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It became quite apparent that Arvin was attracting some of top jumpers of the times; jumpers I had known from other D.Z.s such as Bill Stage, Bill Newell, Don Henderson, Lance Hazaroe, Don Oliva and more. A new group of jumpers who were interested and eager to learn relative work appeared also. Buquor and I thought we were back in Arvin again. Buquor, by this time, was a professional photographer, and jumpers were eager to get on a load that he was going to photograph.


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The first four-way at Arvin was performed by Don Henderson, Mitch Poteet, Louie Paproski, and Andy Keech in the early part of 1964, with Buquor capturing the action with his brownie. Later, five and six-way stars were put together on a regular basis.


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Arvin became a jump center that attracted people who sensed that it was the place to be. Unlike Taft or Elsinore with hangers where you could escape from the heat, Arvin had nothing to offer but hard parched dirt with scraggly weeds and bones and blazing sun. Still, there was magnetism in the air. It seemed to take forever, however, before we were able to make an eight-way.


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O.K. now; let’s get back to about two to three weeks before we made the Big Eight. It was late in the day, and we had just finished making another failed attempt at an 8-way. We were sitting and discussing the jump trying to figure-out what to try next. Considering the fact that we had a strong 6-way going, it was disheartening to have the seventh and eighth jumper pass by us like a ton of bricks. My mind flashed back to Avenal when Marcel came streaking by us like a freight train. How in hell could I forget something like that; something I’d known for years. I shook my head thinking—Brian, you’re a dumb-ass. I felt like a stupid nerd as I spoke to the jumpers and said, *** I think we’re doing things bassackwards. What we have are fast fallers and slow fallers. We’ve been putting the slow fallers out first with the idea that the fast fallers can get to us quickly or before we run out of time. I think the slow fallers should go out last.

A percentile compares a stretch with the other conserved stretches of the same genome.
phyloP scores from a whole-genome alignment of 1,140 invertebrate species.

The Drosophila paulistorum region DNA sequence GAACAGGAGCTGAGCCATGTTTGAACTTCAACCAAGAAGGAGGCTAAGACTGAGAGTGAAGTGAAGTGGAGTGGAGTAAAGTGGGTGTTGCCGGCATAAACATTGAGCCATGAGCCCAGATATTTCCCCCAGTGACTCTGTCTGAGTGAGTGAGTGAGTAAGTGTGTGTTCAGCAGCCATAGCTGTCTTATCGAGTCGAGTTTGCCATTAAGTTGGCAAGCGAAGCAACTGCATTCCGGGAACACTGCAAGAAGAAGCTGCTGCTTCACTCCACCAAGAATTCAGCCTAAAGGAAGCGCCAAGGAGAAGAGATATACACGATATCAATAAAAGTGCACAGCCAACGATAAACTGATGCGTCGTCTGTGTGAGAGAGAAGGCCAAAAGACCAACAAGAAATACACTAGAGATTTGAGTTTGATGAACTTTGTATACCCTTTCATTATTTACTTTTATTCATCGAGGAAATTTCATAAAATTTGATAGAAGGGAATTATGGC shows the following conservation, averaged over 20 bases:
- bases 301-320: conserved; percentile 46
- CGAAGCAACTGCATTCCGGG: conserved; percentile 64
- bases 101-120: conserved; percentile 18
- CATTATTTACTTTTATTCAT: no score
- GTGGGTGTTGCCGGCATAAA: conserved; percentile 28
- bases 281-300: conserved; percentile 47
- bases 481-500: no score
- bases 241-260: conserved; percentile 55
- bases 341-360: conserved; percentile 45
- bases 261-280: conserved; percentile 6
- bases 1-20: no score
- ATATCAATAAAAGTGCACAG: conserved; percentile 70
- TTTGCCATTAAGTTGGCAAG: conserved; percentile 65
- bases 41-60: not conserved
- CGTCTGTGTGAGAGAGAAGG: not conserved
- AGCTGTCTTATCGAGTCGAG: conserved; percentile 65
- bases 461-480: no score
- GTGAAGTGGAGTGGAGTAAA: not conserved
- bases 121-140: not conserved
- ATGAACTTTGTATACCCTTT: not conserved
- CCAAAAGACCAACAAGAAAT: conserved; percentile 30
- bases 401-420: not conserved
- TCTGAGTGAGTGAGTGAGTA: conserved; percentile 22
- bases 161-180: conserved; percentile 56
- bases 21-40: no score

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There was silence as the words were digested. Finally, Bill Stage said, *** Hell, Brian you flyers will never get down to us.

Of course I argued that it might take a little longer but once there all we had to do was attain a modified French Frog position and hook-up. The idea was kicked around for awhile before everyone thought it was worth trying.
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The first thing we knew it was October 17, 1965, and we had just made the Word’s First 8-Man Star. Oh Yeah. We did do some celebrating that night, Bob, but, why in hell did it take so long for us to figure out what to do? Can I say evolve? May I ask *** Why didn’t some bright engineer come along with blue prints for the Mustang car in 1914 instead of letting Henry Ford screw around for all those years with the Model T?

Shall I say, evolve? Why didn’t some bright kid come along and say to us that the slow fallers had to wear vests containing lead weights. Jeeze! That’s as simple as the nose on your face. It simply had to evolve. I ultimately wore a vest weighing 12 pounds.